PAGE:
Article Abstract

Central sleep apnea during continuous positive airway pressure therapy in obstructive sleep apnea patients: from the compliance to adaptation, maladaptation and reflexes

Authors: Carolina Lombardi, Sergio Caravita, Gianfranco Parati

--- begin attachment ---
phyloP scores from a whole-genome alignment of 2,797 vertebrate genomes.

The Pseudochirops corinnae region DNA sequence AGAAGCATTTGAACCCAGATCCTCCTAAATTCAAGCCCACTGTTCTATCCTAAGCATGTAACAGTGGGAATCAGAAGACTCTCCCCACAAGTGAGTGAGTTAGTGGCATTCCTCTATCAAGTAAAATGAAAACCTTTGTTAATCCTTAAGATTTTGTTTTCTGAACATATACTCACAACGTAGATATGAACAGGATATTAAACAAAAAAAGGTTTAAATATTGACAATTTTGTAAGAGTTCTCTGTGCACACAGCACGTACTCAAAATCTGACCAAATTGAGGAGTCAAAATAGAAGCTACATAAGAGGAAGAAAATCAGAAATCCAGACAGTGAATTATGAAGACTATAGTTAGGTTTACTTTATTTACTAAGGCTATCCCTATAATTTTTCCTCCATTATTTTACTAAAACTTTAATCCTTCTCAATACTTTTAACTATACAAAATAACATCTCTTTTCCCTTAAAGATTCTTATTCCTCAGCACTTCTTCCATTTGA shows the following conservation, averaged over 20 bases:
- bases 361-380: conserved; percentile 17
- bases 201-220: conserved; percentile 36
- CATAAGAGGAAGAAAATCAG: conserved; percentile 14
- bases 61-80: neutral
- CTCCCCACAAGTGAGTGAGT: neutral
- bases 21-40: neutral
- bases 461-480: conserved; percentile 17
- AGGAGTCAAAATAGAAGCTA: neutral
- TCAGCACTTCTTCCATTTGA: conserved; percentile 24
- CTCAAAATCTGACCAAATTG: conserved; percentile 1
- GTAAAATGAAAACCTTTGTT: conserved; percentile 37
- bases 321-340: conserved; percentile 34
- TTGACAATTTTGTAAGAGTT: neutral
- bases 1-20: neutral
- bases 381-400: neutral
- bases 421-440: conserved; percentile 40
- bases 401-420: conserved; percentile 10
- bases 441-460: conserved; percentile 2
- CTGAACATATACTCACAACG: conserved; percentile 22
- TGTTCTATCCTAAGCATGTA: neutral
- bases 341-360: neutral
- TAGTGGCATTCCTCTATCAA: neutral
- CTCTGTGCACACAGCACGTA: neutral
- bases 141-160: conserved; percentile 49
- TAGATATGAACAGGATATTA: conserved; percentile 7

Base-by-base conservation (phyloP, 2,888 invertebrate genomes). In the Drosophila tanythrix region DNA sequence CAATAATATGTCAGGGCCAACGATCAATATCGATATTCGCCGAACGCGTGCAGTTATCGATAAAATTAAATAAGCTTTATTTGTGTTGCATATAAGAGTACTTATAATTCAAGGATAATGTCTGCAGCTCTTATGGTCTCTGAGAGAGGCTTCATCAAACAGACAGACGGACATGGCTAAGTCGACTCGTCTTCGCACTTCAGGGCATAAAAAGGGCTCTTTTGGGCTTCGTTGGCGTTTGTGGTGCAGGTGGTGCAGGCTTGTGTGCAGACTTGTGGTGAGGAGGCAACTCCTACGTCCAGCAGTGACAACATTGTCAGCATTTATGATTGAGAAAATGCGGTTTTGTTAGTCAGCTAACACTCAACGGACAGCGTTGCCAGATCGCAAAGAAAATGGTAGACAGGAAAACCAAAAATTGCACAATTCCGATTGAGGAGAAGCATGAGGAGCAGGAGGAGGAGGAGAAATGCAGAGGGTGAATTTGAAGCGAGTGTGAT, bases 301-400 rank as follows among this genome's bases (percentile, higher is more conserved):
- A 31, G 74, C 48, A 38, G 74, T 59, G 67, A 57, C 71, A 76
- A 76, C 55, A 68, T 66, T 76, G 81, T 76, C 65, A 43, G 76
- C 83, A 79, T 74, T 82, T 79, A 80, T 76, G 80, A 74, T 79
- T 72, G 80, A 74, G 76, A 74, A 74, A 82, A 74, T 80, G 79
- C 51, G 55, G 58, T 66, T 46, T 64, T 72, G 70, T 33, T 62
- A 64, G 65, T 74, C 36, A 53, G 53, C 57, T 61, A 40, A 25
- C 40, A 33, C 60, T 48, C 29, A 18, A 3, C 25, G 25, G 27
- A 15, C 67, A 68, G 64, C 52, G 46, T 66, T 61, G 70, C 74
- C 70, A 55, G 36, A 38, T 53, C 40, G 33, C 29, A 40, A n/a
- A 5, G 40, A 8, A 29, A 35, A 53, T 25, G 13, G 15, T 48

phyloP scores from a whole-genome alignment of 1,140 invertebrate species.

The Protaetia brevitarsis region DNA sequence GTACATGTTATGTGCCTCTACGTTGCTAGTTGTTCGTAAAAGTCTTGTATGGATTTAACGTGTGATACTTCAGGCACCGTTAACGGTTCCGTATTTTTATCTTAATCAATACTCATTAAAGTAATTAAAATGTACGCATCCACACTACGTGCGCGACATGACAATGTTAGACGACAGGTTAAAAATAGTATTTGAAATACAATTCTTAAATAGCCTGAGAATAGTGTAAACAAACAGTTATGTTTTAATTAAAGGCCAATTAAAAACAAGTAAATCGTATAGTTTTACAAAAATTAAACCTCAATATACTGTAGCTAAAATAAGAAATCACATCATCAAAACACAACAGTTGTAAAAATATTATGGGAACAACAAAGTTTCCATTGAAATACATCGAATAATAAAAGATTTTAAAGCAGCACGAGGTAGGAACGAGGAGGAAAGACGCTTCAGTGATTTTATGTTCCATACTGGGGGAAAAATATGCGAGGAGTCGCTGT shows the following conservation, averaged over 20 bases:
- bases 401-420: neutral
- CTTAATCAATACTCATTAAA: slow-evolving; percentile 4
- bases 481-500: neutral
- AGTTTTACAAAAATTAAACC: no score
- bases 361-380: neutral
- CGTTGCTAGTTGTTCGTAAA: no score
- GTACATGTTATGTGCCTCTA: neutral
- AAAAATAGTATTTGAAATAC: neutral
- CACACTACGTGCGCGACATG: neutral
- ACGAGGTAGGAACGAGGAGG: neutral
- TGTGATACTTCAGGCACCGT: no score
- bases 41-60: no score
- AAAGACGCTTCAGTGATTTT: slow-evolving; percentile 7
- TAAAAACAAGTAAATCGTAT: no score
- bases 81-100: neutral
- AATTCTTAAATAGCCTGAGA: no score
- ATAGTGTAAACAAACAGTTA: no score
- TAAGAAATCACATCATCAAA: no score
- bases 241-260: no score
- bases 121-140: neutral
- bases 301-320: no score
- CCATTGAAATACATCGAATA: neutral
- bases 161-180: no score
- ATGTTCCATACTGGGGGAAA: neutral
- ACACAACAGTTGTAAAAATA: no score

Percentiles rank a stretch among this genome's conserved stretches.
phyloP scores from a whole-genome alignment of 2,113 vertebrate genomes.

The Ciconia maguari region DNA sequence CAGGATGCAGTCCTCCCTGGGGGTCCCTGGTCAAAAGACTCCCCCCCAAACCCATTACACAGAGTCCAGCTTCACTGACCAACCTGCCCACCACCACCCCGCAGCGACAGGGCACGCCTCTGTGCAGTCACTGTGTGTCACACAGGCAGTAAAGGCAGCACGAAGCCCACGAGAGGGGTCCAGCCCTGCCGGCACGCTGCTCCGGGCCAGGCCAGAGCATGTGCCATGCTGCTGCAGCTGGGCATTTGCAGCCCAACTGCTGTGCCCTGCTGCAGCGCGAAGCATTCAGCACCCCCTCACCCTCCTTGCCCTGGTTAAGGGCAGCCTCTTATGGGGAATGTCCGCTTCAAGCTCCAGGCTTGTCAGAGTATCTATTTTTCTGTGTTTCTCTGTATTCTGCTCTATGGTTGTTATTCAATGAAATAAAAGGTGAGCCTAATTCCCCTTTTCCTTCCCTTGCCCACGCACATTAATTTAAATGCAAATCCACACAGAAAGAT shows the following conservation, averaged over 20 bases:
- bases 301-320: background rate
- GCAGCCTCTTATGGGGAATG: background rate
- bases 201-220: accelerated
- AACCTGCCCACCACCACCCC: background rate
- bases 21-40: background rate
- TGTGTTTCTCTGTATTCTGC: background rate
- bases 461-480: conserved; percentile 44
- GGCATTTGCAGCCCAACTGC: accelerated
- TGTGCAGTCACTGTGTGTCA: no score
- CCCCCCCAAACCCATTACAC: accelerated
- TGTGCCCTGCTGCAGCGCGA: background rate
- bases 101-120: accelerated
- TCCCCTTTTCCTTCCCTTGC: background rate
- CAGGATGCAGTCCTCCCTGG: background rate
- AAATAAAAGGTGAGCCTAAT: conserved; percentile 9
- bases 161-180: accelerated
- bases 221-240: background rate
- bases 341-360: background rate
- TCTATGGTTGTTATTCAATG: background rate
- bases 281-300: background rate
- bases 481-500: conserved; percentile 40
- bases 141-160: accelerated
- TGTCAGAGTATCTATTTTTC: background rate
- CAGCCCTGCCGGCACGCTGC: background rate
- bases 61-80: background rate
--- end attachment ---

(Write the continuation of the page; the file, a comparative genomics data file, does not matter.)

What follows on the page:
Obstructive sleep apnea syndrome (OSAS) is the most common form of sleep-disordered breathing. Untreated OSAS is associated with an increase in comorbidities, mortality risk, health care costs, and traffic accidents (1). However, OSAS is susceptible to treatment by various approaches, the gold standard being the application of continuous positive airway pressure (CPAP), especially when OSA is severe and when it is associated with excessive daytime sleepiness (2).